Navy disposals include:
n Clearing the depots:
- Explosive Ordnance Disposal/Improvised Explosive Device Disposal equipment.
- Mk44 Torpedoes.
- Non-operational small arms.
- R4 assault rifle accessories.
- Bofors 40/60 40mm anti-aircraft gun systems.
- Gun Mountings 40/60 Mk5.
- 2Omm guns and mountings.
n Ton-class Minesweepers.
· The former SAS Kimberley and SAS Windhoek had been scrapped and broken up by SA Metal and Machinery Co (Pty) Ltd.
· The former SAS East London and SAS Walvisbaai have been sold to an international company for a film being produced about Jacques Cousteau’s ship (the Calypso), herself a former Ton-class sweeper.
· The influence sweep Ggar has been handed over the Logistics Support Formation for the necessary disposal process by means of a tender through Armscor.
· The inventory for the minesweepers is still being processed and the
completion date for hand-over to the Log Support formation for disposal
is 26 March 2004, the planners said in their report.
n Warrior Class Strike Craft.
· The following Strike Craft have been handed over to the Logistic Support Formation for the necessary disposal process by means of a tender through Armscor:
· The former SAS Jan Smuts
· The former SAS Shaka
· The former SAS Sekukhuni
· The following Strike Craft will be handed over to the Logistic Support Formation for the necessary disposal process by means of a tender through Armscor on the dates indicated:
· SAS Rene Sethren: September 16, 2009.
· SAS Adam Kok: May 11, 2005
· SAS Isaac Dyobha: July 7,2006
· SAS Galeshewe: June 5, 2009
· SAS Job Masego: June 5, 2009
· SAS Makhanda: June 5, 2009
· The inventory for the Strike Craft will be handed over to the Logistic Support Formation for disposal on December 11, 2009.
n Daphne-class Submarines.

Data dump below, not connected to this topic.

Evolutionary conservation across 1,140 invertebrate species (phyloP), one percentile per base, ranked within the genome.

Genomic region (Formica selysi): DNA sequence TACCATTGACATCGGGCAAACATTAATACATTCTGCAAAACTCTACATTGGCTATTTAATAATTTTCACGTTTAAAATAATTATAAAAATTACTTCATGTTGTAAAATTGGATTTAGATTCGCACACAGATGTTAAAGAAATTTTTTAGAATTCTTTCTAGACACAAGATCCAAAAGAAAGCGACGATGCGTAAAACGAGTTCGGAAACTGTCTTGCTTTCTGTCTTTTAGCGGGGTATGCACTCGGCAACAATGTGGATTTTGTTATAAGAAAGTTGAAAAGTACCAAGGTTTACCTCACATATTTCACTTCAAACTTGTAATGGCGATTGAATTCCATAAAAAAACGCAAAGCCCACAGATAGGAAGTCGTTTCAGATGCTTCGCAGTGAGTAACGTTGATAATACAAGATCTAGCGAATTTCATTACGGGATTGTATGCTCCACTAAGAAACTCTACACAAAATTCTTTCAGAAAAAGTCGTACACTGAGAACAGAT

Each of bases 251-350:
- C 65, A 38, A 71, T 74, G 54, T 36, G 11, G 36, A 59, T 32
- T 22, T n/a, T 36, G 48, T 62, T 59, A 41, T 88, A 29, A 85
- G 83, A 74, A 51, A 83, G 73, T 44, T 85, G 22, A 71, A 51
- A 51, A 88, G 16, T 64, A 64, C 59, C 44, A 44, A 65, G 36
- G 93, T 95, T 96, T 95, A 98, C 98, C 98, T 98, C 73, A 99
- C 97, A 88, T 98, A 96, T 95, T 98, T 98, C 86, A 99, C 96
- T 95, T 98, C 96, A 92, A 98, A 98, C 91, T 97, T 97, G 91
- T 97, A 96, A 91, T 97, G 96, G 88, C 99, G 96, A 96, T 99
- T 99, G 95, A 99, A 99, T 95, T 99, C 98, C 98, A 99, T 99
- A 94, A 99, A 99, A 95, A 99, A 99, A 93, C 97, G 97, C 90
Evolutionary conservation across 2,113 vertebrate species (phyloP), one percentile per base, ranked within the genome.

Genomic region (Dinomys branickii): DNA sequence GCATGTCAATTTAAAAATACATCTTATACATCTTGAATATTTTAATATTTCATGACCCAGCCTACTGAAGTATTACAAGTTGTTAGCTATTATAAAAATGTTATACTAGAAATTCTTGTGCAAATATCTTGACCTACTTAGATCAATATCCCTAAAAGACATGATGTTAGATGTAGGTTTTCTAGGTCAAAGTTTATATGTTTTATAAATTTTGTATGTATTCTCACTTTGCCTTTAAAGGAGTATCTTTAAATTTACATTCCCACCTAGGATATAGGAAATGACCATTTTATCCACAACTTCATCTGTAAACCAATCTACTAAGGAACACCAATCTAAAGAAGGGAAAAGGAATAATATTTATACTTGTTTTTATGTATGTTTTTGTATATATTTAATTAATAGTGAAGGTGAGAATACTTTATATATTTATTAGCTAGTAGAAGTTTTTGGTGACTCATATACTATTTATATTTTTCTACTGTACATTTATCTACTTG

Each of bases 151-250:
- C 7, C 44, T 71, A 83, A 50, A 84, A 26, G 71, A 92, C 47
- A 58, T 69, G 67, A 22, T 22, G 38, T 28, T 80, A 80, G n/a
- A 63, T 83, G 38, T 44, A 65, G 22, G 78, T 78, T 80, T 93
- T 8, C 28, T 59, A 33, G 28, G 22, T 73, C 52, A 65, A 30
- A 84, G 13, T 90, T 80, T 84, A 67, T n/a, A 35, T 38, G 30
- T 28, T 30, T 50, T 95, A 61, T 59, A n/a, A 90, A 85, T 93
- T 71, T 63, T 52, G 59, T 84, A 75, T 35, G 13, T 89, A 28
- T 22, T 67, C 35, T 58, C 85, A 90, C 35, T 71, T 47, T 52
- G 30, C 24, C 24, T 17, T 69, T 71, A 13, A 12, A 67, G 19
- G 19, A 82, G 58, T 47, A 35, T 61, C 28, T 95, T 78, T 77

· The former SAS Spear: Sold as scrap to SA Metal and Machinery Co (Pty) Ltd who has since demolished her.
· SAS Umkhonto and SAS Assegaai will be handed over to the Logistic Support Formation for disposal by means of tender through Armscor on May 13, 2004, and May 11, 2004, respectively.
· The inventory and the weapons (torpedoes) for the submarines will be handed over to the Logistic Support Formation for disposal on May 14, 2004.
n Support Ships.
· The Diving Support and Torpedo Recovery Vessel SAS Fleur has been taken out of commission, and will be handed over to the Logistic Support Formation for disposal by meamns of tender through Armscor on March 12, 2004.
· Small Boats. The following vessels have been disposed of or are in the process of being prepared for disposal:
· Harbour Patrol Boats (HPB’s). Two HPB’s have been donated to the Namibian Defence Force and arrangements are being made to hand over the other two HPB’s to the Mozambican Defence Force.
· Deutsche Schlauchbote (DSB’s). These inflatable sea boats will be handed over to the Log Support Formation for disposal on 28 November 2003.
· Ferry “Malgoga”. Was handed over to the Logistic Support Formation for disposal on August 29, 2003.
· Delta boats (Quantity: 6) Handed over to the Logistic Support Formation for disposal on August 29, 2003.
· Vredenburg boats (Quantity: 4) Handed over to the Logistic Support Formation for disposal on September 18, 2003.
SA Military Health Services
In its report, the SAMHS said there seemed as if there was a slump in the progress once disposal schedules were handed to Logistic Support Formation. “Regarding the disposal of pharmaceuticals and Medical B-Class items, Chief Logistics (C LOG) was engaged and he concurred that the disposal of these items should be handled primarily within the SAMHS. C LOG had written a letter to the Secretary of Defence authorising that such a delegation is issued to the Surgeon General. No such delegation has been issued up to now. It must be mentioned that the disposal of specifically pharmaceuticals presents a high risk as mentioned in the Auditor-General’s reports,” their report read. .
SAMHS disposals include:
n Nutria (old-style brown) Material: R985,795.
n Nutria (old-style brown) Uniforms: R6.2-million.
n Vehicles: R729,151.
n Signals Equipment: Value still being ascertained.
n Rinkhals armoured ambulances: R19.8-million.
n Unarmoured ambulances: R1.33-million. Mozambique has asked for some to be donated.
n “B” and “D” vehicles: Value still being ascertained.
n Old-style SAMHS rank insignia: R178,000
Problems being experienced includes a lack of and shortage of knowledgeable personnel to execute disposal plans within the SAMHS, coupled to a lack of and shortage of knowledgeable personnel to identify and value the relevant equipment.